Label: Ark Noise
Bandcamp stream: Link
Hailing from Leeds in the UK, the latest album from Sunwølf contains the kind of music that feels as if it should not be tied down to any specific geographical place. Combining elements of ambient, stoner/doom, and drone, their latest double album, Beholden To Nothing And No One, is the kind of record that is perfect for taking you away from wherever you happen to be, transporting your mind to somewhere secluded and alone. Whether this is a positive experience or not depends on your frame of mind, but even at its darkest, there is something hugely cathartic and cleansing about this album.
Rather than use the double album format as a vehicle for self-indulgence, what Sunwølf have done is to showcase different aspects of their sound on different discs. The first disc demonstrates the heavier, more nihilistic side of the band, and even if opening track “In The Darkened River I Found The Silence Loom” may not seem heavy in a traditional “bands with guitars” sense, it does possess an immense weight to it, a feeling of creeping darkness that is enveloping the world. That the band have toured alongside Chelsea Wolfe makes total sense, as this track carries a comparable sense of beautiful darkness with it. The use of piano, gentle guitars, and female vocals creates a sense of tension and heaviness that thousands of bands with amps turned up to 11 fail to do so. Second track, the instrumental “The Widows Oil”, keeps things dark and ominous, comparable to Neurosis at their most spacious and foreboding.
It’s only with third track “Vultures Crown” that things get heavy in a traditional sense, as an absolutely crushing guitar tone ushers in some slow and wonderfully heavy doom over the following tracks. Again, later-day Neurosis is the most obvious point of comparison, but the band have that intangible something that rises them above a sea of imitators and gives them their own character, even if it’s difficult to pin down exactly what that something is. The tempo rarely rises above plodding (though when it does speed up, as on the mid-section of “Thrown Into A Nameless Time”, it’s absolutely thrilling) but like all the best doom, the songs never drag, the sheer power of them keeping things moving forward. Instrumental “Totem” features a crushing opening and some wonderfully restrained use of melody, but the title track is arguably the pick of the bunch. Taking its time to build up, when the song really kicks in after a sample, it is hair-raisingly effective. Finally, closer “Heathens Rest” can be seen as a summation of the disc, with a vast sense of space and downbeat female vocals, but also a feeling of immense heaviness, with what sounds like some tasteful saxophone buried in the mix aiding this. It is a fitting end to the disc, and very haunting in an all too human way.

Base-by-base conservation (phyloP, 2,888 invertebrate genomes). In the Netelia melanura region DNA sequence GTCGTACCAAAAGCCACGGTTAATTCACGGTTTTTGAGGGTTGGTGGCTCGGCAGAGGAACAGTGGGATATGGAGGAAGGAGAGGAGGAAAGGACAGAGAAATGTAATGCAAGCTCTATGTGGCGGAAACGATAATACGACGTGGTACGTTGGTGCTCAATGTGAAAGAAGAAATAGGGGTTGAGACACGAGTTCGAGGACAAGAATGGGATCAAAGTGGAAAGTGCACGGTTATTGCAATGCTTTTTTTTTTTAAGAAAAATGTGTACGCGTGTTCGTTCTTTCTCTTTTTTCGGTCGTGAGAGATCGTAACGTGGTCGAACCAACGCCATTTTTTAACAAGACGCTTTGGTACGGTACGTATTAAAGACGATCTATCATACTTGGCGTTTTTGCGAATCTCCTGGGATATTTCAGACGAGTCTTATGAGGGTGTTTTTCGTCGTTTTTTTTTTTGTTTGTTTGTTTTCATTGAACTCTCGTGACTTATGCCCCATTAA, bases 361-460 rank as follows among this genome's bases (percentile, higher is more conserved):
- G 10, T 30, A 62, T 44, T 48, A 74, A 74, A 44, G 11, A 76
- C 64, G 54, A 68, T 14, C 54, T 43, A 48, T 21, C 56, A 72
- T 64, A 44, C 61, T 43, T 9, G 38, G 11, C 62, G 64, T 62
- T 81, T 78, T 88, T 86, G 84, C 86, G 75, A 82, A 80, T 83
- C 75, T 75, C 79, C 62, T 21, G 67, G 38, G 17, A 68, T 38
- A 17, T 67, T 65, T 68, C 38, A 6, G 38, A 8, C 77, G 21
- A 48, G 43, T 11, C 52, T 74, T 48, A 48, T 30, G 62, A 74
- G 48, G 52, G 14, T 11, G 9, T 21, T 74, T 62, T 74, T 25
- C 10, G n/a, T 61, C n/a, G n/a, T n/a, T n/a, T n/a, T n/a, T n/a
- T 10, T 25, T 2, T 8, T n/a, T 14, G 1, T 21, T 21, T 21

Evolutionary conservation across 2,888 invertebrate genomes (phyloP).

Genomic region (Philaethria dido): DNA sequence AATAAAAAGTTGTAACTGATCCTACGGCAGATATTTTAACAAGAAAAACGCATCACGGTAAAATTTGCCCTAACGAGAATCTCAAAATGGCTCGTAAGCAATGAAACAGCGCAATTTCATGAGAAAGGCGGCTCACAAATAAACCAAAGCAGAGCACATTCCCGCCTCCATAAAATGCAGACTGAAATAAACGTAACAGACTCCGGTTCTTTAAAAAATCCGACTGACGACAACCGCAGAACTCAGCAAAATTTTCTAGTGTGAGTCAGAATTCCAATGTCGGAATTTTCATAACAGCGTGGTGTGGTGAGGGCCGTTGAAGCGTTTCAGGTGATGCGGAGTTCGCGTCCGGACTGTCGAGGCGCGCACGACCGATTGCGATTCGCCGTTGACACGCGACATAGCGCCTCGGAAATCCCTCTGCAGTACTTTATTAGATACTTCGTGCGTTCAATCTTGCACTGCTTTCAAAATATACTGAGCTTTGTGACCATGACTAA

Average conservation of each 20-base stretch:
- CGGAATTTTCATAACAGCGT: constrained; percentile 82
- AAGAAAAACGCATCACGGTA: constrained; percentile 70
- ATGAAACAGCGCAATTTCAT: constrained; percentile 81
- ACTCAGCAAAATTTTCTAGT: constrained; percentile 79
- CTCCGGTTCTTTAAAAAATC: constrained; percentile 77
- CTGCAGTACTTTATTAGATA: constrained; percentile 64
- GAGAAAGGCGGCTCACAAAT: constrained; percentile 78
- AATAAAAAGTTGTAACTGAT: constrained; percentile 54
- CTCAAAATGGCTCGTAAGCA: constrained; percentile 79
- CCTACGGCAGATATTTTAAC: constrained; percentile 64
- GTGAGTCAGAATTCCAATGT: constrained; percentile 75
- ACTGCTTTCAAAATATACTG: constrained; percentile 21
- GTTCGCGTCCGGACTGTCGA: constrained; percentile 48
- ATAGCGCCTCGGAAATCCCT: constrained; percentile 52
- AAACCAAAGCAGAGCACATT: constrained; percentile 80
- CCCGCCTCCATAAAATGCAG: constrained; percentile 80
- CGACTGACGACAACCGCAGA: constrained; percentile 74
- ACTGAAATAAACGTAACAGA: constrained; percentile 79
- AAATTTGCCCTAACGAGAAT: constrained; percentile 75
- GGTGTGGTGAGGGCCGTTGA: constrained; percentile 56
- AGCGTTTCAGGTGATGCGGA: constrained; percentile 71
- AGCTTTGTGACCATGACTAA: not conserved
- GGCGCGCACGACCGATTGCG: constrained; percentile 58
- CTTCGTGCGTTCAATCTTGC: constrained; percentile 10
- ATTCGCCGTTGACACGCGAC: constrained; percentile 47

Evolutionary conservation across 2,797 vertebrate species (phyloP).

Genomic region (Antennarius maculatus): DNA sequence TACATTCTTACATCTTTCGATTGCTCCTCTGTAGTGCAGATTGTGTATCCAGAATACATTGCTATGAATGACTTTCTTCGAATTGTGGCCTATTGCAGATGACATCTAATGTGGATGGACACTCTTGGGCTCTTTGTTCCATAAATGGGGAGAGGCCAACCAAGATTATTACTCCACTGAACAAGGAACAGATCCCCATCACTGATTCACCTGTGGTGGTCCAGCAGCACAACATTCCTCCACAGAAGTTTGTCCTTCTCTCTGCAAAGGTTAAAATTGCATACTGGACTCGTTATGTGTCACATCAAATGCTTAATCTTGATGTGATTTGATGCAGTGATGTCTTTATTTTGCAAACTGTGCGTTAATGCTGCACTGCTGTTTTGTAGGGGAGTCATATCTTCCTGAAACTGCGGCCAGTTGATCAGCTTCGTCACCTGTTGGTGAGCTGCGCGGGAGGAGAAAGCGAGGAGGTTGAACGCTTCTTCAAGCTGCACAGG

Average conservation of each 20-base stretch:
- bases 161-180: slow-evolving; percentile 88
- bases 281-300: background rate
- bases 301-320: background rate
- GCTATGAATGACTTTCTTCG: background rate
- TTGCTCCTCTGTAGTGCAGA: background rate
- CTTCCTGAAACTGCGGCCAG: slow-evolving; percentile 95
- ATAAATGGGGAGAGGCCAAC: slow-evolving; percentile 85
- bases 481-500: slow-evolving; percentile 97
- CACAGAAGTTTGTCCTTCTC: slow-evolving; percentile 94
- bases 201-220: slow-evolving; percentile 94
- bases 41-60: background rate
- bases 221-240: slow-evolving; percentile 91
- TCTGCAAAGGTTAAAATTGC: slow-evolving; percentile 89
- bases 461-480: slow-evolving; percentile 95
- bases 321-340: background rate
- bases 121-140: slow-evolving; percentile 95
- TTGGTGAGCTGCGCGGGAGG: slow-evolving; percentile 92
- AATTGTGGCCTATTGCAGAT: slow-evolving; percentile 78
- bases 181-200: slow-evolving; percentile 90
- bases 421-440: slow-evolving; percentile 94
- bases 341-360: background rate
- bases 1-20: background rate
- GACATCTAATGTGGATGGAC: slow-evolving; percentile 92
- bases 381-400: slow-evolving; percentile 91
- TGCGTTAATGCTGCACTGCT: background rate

The second disc demonstrates the more ambient, almost avant garde side of Sunwølf. That is not to say that this is Music For Airports; rather, it is ambient music of a darker, more haunting, almost sinister kind. The song titles should make that clear even before a single note is heard (“Symptoms Of Death”; “Of Darknesse”; “Come O Spirit, Dwell Among Us”). There is almost a drone feeling at points, with the opening tracks featuring prominent bass tones, echoing synths, and samples designed to disquiet the listener, as well as a few flourishes reminiscent of early industrial music. Even when “Ithaca” introduces some clean guitar and trumpet, it still does little to combat the growing unease, though “Symptoms Of Death” is almost cleansing by comparison, bringing to mind both the recent records of Earth and the ending of Sunn O)))’s Alice. The chanting of “Lotus Island” dispels any feeling of light that may have arisen however, and is wonderfully ritualistic with its repetition, with each subtle change having a big impact. It falls to piano-led closer “Of Darknesse” to attempt to restore some hope, but despite the gentle nature of the music, in the context it is presented it only adds to the sense of darkness and isolation that has been created.
It should go without saying that this is an album best experienced as just that, played from start to finish, with each song appreciated in its proper context and place. Likewise, it does require a certain frame of mind to be best appreciated – it is an album that is greatly enhanced by giving it your full concentration, and is certainly best appreciated at night and when alone – but it also does a good job of putting you in the right state to respond to it, pulling you in with its dark charms. To say that it is impressive is an understatement; it is rare to encounter an album or band with such ambition, and to see it executed so well is an utter joy. Their earlier records were full of promise, but this release has more than delivered on what was previously hinted at. Sunwølf have created something very special in Beholden To Nothing And No One, and it deserves to be heard.